“Bite-Size Bits of Local, National, and Global History”
“Bite-Size Bits of Local, National, and Global History”
Castlewood in Russell County, Virginia — The American South (Mid-Atlantic)

Russellís Fort

Russellís Fort Marker image. Click for full size.
By J. J. Prats, October 17, 2015
1. Russellís Fort Marker
Inscription. On the hill to the north stood Russellís Fort, an important link in the chain of forts built to protect settlers on Clinch River in the Indian War of 1774. William Russell, who established it, was a prominent soldier of the Revolution.
Erected 1932 by Conservation and Development Commission. (Marker Number X-7.)
Marker series. This marker is included in the Virginia, Clinch River Forts Circa 1774 marker series.
Location. 36° 52.638′ N, 82° 16.428′ W. Marker is in Castlewood, Virginia, in Russell County. Marker is on Memorial Drive (County Route 683) east of Quarry Road (County Route 694), on the left when traveling east. Click for map. Marker is in this post office area: Castlewood VA 24224, United States of America.
Other nearby markers. At least 8 other markers are within 12 miles of this marker, measured as the crow flies. Old Russell County Courthouse (approx. 3.2 miles away); Mooreís Fort (approx. 3.4 miles away); Dortonís Fort (approx. 4.7 miles
Russellís Fort Marker image. Click for full size.
By J. J. Prats, October 17, 2015
2. Russellís Fort Marker
away); Jesseeís Mill (approx. 6.6 miles away); Early Settlers in Russell County (approx. 7.5 miles away); Glade Hollow Fort (approx. 8.7 miles away); Russell Courthouse (approx. 10.9 miles away); Patrick Hagan and Dungannon (approx. 11.3 miles away).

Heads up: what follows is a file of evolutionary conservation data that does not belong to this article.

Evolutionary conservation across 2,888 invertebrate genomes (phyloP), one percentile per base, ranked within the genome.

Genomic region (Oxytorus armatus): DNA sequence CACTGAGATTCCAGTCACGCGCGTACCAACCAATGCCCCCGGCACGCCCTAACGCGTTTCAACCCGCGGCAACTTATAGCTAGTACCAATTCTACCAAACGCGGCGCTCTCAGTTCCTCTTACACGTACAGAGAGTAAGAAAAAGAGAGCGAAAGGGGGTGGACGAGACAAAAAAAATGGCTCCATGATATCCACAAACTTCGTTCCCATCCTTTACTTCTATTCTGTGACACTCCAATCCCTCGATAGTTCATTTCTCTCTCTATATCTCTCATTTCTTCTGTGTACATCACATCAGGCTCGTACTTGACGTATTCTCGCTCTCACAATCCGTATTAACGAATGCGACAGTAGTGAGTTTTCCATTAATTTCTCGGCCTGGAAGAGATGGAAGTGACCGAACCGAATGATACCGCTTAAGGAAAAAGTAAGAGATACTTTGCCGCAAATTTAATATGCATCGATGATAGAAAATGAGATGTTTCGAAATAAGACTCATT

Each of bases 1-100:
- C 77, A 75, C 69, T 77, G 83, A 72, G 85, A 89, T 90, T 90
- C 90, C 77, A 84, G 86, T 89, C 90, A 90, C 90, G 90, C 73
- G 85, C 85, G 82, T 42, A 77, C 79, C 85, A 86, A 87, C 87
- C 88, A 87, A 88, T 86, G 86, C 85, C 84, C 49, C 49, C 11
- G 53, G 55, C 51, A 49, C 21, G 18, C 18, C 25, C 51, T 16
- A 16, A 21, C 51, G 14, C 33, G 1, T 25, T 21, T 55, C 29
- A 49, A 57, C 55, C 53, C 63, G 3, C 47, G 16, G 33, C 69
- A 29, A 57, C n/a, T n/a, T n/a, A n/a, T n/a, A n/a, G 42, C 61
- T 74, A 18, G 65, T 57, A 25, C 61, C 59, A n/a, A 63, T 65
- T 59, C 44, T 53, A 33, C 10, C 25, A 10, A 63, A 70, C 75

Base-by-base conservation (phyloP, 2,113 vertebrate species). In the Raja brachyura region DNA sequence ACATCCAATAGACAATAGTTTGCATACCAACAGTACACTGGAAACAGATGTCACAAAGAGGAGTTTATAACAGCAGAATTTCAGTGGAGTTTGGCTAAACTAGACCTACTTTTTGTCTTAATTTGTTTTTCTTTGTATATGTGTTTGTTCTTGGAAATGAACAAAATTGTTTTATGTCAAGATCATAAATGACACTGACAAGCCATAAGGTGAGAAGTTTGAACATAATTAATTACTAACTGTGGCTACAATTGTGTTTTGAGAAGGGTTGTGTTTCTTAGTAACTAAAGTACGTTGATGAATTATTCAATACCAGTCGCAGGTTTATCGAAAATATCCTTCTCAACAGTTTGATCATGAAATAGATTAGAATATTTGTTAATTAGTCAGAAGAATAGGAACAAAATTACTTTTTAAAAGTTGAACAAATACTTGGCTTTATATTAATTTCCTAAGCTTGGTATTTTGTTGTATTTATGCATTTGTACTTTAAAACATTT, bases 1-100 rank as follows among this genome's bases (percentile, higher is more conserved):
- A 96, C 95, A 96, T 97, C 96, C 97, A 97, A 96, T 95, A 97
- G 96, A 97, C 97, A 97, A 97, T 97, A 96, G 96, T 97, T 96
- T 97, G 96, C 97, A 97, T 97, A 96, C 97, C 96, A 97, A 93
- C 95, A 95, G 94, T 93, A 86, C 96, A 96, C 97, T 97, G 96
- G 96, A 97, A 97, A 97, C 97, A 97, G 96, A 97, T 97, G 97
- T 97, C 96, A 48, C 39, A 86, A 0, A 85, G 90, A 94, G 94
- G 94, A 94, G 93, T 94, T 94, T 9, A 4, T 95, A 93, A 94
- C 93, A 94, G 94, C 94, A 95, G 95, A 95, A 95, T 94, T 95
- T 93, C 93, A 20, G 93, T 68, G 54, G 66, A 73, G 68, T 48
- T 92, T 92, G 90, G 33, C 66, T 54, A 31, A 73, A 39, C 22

More about this marker. Back in 1932, Virginia historical markers were only erected on primary roads. This marker has not been moved. When this marker was erected, this roadway was a Virginia primary road, Route 64, that ran from Norton to Lebanon via Coeburn and St. Paul.
Also see . . .  Frontier Forts in Southwestern Virginia. 1968 sketch by Emory L. Hamilton. “It has been stated by some writers that not a single palisaded fort existed along the Clinch frontier until after the circulation of Lord Dunmore's order requesting that such be built. Those making these statements used the argument that after the end of the French and Indian War that peace existed and there was no need of palisaded forts. It is probably quite true that prior to 1774 there were no real palisaded forts, the inhabitants depending on strongly built fort houses with port holes for warding off surprise Indian attacks. Some of these still stand today, such as the old Osborne house in lower Castlewood and the Dickenson house on Clinch River north of Castlewood. However, those who aver that prior to 1774 peace existed between the Indians and whites need to review their frontier history.” (Submitted on October 21, 2015.) 
Categories. Forts, CastlesNative AmericansSettlements & SettlersWars, US Indian
Credits. This page originally submitted on , by J. J. Prats of Springfield, Virginia. This page has been viewed 165 times since then and 72 times this year. Photos:   1, 2. submitted on , by J. J. Prats of Springfield, Virginia. This page was last revised on June 16, 2016.
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